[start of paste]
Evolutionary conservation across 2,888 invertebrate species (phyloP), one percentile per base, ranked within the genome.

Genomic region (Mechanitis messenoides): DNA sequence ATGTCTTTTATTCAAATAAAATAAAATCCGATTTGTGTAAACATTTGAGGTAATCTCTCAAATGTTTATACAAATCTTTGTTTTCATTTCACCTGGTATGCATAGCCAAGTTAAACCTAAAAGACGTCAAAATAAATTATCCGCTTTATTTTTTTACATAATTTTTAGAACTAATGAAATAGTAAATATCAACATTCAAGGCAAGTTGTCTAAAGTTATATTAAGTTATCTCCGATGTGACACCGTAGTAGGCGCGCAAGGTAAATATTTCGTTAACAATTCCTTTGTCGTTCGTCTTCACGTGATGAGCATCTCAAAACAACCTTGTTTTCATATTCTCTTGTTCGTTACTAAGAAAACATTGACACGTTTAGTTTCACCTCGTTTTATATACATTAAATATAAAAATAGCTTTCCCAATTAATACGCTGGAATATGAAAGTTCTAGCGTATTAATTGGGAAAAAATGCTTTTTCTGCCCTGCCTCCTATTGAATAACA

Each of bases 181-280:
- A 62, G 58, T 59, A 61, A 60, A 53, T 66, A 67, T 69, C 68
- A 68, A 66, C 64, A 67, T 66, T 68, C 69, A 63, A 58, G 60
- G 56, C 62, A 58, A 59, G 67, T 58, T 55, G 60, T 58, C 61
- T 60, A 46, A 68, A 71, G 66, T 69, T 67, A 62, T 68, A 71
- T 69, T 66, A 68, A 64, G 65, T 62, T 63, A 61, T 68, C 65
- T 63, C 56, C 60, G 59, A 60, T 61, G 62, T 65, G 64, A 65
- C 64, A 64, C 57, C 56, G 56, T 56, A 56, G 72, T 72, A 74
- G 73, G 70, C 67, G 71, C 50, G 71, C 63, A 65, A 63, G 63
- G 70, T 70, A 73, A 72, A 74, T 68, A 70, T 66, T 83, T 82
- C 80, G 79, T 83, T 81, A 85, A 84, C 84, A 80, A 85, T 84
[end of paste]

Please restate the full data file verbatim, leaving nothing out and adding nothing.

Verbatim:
Evolutionary conservation across 2,888 invertebrate species (phyloP), one percentile per base, ranked within the genome.

Genomic region (Mechanitis messenoides): DNA sequence ATGTCTTTTATTCAAATAAAATAAAATCCGATTTGTGTAAACATTTGAGGTAATCTCTCAAATGTTTATACAAATCTTTGTTTTCATTTCACCTGGTATGCATAGCCAAGTTAAACCTAAAAGACGTCAAAATAAATTATCCGCTTTATTTTTTTACATAATTTTTAGAACTAATGAAATAGTAAATATCAACATTCAAGGCAAGTTGTCTAAAGTTATATTAAGTTATCTCCGATGTGACACCGTAGTAGGCGCGCAAGGTAAATATTTCGTTAACAATTCCTTTGTCGTTCGTCTTCACGTGATGAGCATCTCAAAACAACCTTGTTTTCATATTCTCTTGTTCGTTACTAAGAAAACATTGACACGTTTAGTTTCACCTCGTTTTATATACATTAAATATAAAAATAGCTTTCCCAATTAATACGCTGGAATATGAAAGTTCTAGCGTATTAATTGGGAAAAAATGCTTTTTCTGCCCTGCCTCCTATTGAATAACA

Each of bases 181-280:
- A 62, G 58, T 59, A 61, A 60, A 53, T 66, A 67, T 69, C 68
- A 68, A 66, C 64, A 67, T 66, T 68, C 69, A 63, A 58, G 60
- G 56, C 62, A 58, A 59, G 67, T 58, T 55, G 60, T 58, C 61
- T 60, A 46, A 68, A 71, G 66, T 69, T 67, A 62, T 68, A 71
- T 69, T 66, A 68, A 64, G 65, T 62, T 63, A 61, T 68, C 65
- T 63, C 56, C 60, G 59, A 60, T 61, G 62, T 65, G 64, A 65
- C 64, A 64, C 57, C 56, G 56, T 56, A 56, G 72, T 72, A 74
- G 73, G 70, C 67, G 71, C 50, G 71, C 63, A 65, A 63, G 63
- G 70, T 70, A 73, A 72, A 74, T 68, A 70, T 66, T 83, T 82
- C 80, G 79, T 83, T 81, A 85, A 84, C 84, A 80, A 85, T 84